The other kinda bikes
I spent Sunday wandering 4 miles around and around the parking lots at the Pentagon. The annual Rolling Thunder Ride for Freedom was gathering for the Memorial Day ride downtown. It took a while to get into the shooting groove. With so much to see (200,000+ bikes and bikers will do that to you) it was hard to narrow down things to shoot. I decided something new and interesting to try would be to do a number of multiple-image panorama shots. The results would have been much better had I actually taken a tripod down with me, but I didn't, so I made the best of it handheld. In my attempt to get a good overall vantage point, I climbed everything I could find. Tarp-covered dirt piles, concrete street lamp bases, bigass electrical transformers, pedestrian walkways, and a WWII truck. I took about six panorama shots, each composed of 5-7 individual shots.
When I got home, I tried a couple of different panorama stitching tools to create my final images. A Canon program, one freeware program, good ol' Gimp, and Photoshop Elements 2.0. I wasn't too crazy with the results of any of them (honestly, tho, I never did really figure out the Gimp technique). Ben pointed out (in defense of the software) that I was probably trying to stitch the most difficult images these programs would ever encounter. A million shiny chrome bits, a million dark parts, plus a million colors. It makes sense that the software freaked out. Each one did things that seriously distorted the images. So I ended up hand stitching one set of six images and the results are better than the software did. I need to learn how to gradiate the sky so it looks more natural, but the seams in the crowds are nearly invisible.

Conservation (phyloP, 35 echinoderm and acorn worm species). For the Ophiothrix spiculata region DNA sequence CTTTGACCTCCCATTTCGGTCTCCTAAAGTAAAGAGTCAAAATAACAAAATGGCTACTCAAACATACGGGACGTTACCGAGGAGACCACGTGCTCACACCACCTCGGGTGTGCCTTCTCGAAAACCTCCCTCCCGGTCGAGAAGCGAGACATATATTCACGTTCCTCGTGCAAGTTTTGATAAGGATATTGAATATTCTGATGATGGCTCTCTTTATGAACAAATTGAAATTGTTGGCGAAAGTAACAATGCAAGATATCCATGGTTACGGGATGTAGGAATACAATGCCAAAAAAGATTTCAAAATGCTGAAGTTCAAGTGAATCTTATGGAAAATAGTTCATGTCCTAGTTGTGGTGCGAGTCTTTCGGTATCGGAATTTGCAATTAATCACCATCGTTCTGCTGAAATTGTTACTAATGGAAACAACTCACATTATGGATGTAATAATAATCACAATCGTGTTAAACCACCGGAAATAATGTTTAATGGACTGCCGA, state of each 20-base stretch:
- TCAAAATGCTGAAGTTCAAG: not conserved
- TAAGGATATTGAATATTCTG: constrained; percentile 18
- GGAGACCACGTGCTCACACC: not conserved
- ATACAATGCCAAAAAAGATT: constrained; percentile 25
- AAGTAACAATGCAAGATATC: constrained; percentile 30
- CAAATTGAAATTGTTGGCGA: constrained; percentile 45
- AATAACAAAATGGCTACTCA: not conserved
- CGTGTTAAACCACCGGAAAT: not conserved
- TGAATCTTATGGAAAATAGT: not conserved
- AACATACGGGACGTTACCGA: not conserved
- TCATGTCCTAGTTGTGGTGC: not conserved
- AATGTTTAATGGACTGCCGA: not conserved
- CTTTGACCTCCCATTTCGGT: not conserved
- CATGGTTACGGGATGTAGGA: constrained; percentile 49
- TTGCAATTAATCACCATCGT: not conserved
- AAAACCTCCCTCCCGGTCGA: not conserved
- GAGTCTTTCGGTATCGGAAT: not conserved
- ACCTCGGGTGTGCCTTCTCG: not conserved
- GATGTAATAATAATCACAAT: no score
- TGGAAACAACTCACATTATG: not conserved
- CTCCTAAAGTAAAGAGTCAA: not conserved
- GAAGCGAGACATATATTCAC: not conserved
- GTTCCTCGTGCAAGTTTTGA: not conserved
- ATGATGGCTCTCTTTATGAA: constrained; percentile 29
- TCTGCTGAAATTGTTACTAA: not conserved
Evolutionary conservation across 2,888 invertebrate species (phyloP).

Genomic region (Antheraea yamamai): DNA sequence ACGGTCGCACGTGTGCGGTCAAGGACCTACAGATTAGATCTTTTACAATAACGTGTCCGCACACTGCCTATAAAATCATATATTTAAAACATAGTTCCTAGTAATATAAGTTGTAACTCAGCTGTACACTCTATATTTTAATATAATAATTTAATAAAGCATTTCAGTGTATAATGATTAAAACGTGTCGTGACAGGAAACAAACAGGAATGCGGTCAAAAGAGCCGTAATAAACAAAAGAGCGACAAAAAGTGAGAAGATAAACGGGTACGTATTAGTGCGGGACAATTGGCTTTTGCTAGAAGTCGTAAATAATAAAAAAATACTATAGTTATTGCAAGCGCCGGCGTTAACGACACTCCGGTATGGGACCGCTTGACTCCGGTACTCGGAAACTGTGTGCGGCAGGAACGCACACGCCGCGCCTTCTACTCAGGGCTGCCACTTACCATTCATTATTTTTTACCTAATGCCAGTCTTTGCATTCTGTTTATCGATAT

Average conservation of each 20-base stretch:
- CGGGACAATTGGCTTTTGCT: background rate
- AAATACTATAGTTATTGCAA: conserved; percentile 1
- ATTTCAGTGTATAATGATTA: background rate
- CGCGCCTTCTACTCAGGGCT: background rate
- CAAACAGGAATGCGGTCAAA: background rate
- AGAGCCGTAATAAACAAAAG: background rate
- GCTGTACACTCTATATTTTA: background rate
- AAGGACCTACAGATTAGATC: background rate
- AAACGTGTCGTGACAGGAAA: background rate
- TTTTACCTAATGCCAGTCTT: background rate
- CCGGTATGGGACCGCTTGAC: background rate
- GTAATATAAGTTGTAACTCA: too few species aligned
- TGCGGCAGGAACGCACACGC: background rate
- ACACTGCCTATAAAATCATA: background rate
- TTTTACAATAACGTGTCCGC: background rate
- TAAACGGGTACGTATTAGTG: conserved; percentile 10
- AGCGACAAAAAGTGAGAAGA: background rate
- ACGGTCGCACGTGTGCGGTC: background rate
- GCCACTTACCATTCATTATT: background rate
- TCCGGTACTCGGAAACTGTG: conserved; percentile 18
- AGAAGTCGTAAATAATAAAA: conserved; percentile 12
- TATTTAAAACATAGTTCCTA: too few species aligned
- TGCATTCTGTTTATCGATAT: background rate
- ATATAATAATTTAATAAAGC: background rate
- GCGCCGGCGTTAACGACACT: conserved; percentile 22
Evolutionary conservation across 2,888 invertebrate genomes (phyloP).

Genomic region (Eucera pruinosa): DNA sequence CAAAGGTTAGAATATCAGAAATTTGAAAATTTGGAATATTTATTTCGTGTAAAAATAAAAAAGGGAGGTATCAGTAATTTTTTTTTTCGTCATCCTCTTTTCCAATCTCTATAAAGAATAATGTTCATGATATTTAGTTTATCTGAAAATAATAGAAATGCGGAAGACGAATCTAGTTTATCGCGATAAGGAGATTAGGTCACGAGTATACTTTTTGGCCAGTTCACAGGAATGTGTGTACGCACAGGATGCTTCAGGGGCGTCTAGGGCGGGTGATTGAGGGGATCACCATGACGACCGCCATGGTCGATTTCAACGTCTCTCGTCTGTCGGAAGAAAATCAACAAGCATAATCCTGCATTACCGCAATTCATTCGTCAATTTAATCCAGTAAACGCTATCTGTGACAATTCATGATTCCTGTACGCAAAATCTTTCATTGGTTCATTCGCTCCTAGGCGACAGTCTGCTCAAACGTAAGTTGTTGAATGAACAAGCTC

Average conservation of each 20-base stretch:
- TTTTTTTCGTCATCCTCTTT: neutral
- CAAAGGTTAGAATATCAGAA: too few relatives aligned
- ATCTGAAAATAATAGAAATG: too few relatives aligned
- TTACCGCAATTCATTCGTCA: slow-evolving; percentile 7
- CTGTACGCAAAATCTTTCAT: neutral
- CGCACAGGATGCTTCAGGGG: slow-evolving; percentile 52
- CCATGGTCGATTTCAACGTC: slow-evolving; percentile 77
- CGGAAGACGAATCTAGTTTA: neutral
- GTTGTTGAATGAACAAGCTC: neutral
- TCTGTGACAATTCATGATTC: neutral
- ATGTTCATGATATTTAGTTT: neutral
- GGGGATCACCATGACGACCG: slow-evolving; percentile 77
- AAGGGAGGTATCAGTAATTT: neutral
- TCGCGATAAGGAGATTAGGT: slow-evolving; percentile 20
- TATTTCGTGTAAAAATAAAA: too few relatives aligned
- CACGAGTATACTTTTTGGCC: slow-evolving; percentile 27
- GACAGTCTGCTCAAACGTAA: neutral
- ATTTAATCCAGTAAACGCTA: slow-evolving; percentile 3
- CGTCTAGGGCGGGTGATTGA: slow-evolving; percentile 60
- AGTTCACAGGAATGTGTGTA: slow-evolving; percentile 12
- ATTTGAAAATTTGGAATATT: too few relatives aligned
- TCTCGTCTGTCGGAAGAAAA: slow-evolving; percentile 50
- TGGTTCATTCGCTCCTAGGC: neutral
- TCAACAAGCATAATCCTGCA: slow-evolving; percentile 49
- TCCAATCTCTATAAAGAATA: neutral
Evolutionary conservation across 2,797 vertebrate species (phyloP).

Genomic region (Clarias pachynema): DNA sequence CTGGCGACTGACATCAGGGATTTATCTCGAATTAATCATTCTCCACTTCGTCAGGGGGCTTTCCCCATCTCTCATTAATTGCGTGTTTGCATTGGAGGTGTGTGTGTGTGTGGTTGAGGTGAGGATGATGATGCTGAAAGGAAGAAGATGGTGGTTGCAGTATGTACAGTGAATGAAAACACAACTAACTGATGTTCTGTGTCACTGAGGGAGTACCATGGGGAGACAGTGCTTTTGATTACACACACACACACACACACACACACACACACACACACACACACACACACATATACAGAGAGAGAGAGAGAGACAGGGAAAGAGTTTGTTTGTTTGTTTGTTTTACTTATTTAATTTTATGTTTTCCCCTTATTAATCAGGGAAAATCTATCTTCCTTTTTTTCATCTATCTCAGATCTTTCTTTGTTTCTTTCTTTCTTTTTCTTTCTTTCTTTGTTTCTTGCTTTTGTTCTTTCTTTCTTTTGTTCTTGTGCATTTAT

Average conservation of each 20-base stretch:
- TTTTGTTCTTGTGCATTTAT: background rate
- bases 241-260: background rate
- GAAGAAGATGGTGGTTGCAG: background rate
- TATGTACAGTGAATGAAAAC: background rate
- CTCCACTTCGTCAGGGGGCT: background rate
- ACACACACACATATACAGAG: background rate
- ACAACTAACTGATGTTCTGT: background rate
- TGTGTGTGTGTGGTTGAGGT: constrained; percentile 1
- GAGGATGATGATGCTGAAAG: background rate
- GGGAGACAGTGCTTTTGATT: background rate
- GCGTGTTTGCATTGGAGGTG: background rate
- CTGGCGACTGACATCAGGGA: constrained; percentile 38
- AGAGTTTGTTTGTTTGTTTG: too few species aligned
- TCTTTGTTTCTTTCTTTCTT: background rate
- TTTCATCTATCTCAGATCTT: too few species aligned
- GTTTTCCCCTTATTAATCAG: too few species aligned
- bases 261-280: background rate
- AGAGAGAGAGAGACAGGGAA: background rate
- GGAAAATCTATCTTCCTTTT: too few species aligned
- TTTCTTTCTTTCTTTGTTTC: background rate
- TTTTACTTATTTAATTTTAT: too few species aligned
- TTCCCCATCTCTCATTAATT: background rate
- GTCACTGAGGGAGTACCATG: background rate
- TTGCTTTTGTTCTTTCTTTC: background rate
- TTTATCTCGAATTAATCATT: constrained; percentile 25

The final image is way too wide to display here, so I'll just give you a link. It's about a 600kb file, so it's not small:
Bigass Pano 1